4. Attracting thought leaders and keeping them in your group. They’re the ones who keep it going with interesting discussions. Thought leaders add value to the group when they contribute to discussions–everyone listens.
  5. Members feel welcome. A winning group makes its members feel welcome. The owner or managers should welcome new members by introducing them and encouraging introductions from them. It’s about creating a community.
  6. Hold members accountable for contribution. I write this with a huge grin on my face. Years ago I was removed from a group because I wasn’t participating at the rate at which I was expected. I had great respect for the owner for doing this and removed myself from eight groups.
  7. No SPAM. Spam is considered anything hinting of sales or self-promotion. This may be the breaking point where members start dropping like flies. The owner or managers can delete or move content to Promotions if the entry is spam.
  8. Group rules, but not stifling. Every winning group should have rules, but not rules that make members walk on eggshells. Rules, for example, on how to pose questions or start discussions are a bit Machiavellian.
  9. No pending submissions. I’m sorry, but if I submit a question, contribute to a conversation, mention a job, or post an article; I don’t want my submission to be reviewed. Trust those who contribute to the group…unless they break rule #1. In addition, some owners aren’t diligent about checking submissions, leaving people waiting for their discussion to show.
  10. Act quickly on people who want to join groups. Some owners and managers don’t clean house as quickly as possible. (Guilty as charged.) Winning groups act quickly on people who want to join the groups, not making them wait in limbo.
  11. Variety of contributors. In my group I love to see other contributors. I don’t want to be the only person whose face is covering the page–the top contributor. Winning groups have many people participating, contributing to its community.
  12. Jobs feature. Not common to all groups, but having a jobs section is nice for those who are looking for employment. It’s great when members contribute jobs that aren’t advertised, so group members are the first to hear about them.
  13. The articles shared must add value. Whether an article is one you read and enjoyed or one of your own, it must be well written and provide information of value. Include a question or statement with the article you’re sharing with a group.

Groups is perhaps the best feature LinkedIn offers. Some members encourage you to join the maximum number of groups allowed, 50, while others suggest joining only groups in which you can participate on a regular basis–I’m in this camp. Regardless of the number of groups you join, make sure the winning characteristics outweigh the losing traits.

If you think of any other attributes that make a winning group, let us know.

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10 ways to communicate with your LinkedIn connections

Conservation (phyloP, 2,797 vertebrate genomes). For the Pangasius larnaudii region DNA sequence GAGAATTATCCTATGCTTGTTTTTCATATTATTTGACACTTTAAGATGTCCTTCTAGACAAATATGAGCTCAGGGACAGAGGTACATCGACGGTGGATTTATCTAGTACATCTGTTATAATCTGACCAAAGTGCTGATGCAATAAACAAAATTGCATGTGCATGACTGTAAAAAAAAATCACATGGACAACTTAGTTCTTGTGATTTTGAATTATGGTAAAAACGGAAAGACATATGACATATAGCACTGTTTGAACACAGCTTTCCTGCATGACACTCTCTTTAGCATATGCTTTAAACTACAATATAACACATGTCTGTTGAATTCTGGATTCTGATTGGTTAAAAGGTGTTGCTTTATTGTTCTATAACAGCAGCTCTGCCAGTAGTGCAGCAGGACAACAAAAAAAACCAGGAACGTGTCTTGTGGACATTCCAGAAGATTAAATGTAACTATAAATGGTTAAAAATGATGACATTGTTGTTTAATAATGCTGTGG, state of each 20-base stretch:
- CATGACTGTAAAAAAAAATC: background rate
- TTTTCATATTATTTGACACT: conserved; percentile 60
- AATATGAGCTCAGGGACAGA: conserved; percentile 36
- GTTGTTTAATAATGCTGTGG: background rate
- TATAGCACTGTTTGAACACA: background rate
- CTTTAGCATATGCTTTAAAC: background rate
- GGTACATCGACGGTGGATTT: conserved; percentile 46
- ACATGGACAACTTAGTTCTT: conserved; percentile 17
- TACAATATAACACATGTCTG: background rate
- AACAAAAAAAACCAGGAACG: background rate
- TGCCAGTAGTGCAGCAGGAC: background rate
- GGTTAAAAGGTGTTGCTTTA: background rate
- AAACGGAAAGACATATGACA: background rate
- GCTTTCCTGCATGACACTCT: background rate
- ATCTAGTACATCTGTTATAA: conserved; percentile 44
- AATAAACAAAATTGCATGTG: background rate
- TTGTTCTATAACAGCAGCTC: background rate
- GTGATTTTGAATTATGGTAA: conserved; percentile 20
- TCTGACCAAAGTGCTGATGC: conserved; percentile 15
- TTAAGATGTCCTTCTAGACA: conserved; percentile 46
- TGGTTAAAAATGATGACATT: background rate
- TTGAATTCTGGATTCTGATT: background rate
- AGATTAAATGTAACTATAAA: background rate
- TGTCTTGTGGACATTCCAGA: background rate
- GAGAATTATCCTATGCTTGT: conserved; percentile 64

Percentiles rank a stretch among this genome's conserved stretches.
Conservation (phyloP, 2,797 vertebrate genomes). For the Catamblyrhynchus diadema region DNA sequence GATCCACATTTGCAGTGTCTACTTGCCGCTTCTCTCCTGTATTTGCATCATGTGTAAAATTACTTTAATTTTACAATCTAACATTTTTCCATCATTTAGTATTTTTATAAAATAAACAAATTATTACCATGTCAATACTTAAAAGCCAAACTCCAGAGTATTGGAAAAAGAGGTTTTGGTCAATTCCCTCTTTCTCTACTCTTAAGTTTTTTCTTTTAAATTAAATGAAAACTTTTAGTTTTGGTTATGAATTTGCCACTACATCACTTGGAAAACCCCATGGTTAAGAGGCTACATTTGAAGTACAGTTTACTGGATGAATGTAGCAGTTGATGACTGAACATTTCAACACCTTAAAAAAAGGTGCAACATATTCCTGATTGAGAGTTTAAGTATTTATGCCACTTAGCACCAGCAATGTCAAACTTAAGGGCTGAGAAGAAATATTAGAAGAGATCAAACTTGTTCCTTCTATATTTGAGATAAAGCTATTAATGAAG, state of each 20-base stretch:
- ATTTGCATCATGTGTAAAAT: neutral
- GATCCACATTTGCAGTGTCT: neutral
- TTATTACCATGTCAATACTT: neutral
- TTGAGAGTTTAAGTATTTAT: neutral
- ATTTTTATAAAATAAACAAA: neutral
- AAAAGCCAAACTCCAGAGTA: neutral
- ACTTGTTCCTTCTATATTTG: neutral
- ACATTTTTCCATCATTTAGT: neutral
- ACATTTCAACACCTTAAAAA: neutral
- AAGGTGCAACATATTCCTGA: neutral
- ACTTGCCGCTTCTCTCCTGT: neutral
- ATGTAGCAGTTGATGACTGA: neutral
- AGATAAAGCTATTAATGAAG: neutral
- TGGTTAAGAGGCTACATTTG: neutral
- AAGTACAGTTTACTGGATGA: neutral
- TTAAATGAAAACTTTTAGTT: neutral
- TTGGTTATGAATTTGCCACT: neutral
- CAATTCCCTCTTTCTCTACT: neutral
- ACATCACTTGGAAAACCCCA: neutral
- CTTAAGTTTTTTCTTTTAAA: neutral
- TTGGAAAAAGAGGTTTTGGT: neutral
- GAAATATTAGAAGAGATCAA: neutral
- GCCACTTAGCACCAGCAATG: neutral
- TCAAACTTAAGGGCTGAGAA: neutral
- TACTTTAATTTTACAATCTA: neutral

business_communicationHaving a strong LinkedIn profile is essential to being found by other LinkedIn members and employers, but you’re job isn’t complete unless you’re communicating with your connections and the LinkedIn community as a whole.

I tell my LinkedIn workshop attendees that I spend approximately an hour a day (it’s probably more) on LinkedIn. Their faces register surprise; and I’m sure some of them are thinking, “Does this person have a life.”

Part of the workshop is about explaining the need to communicate with their connections, because networking is about communicating. Other than sending direct messages to your connections, here are 10 ways to connect with your LinkedIn connections.

1. The number one way to communicate is posting Updates. How many you post is up to you, but I suggest at least one a day. This is when I get remarks from my attendees about not having time to make an update a week.

To illustrate how easy it is, I post two Updates within five minutes as I’m talking to them. The first Update tells my connections what I’m doing at the moment, which of course is leading the workshop. The next one is usually sharing an article from my first degree connections or Pulse.

2. Another way to communicate with your connections is to “Like” their updates. Liking their updates is great, but it takes very little effort to simply click the link. Like, Like, Like. Be more creative and add a comment which can generate discussion, or reply to your connections privately.

Communicate-with-your3. I’ll visit my connection’s profiles–with full disclosure–many times a day. My connections will visit my profile many times, as well. When they “drop in” and have disclosed themselves (not Anonymous LinkedIn User or Someone from the Entertainment Industry), I’ll show my appreciation by writing, “Thanks for visiting my profile.” This will also lead to a discussion.

4. You’ve probably read many opinions from people on the topic of Endorsements–here we go again. Add me to the list of people who prefer thoughtful recommendations, both receiving and writing them, as opposed to simply clicking a button.

But, in fairness, Endorsements have a purpose greater than showing appreciation for someone’s Skills and Expertise; they act as a way to touch base. In other words, they’re another way to communicate with your connections.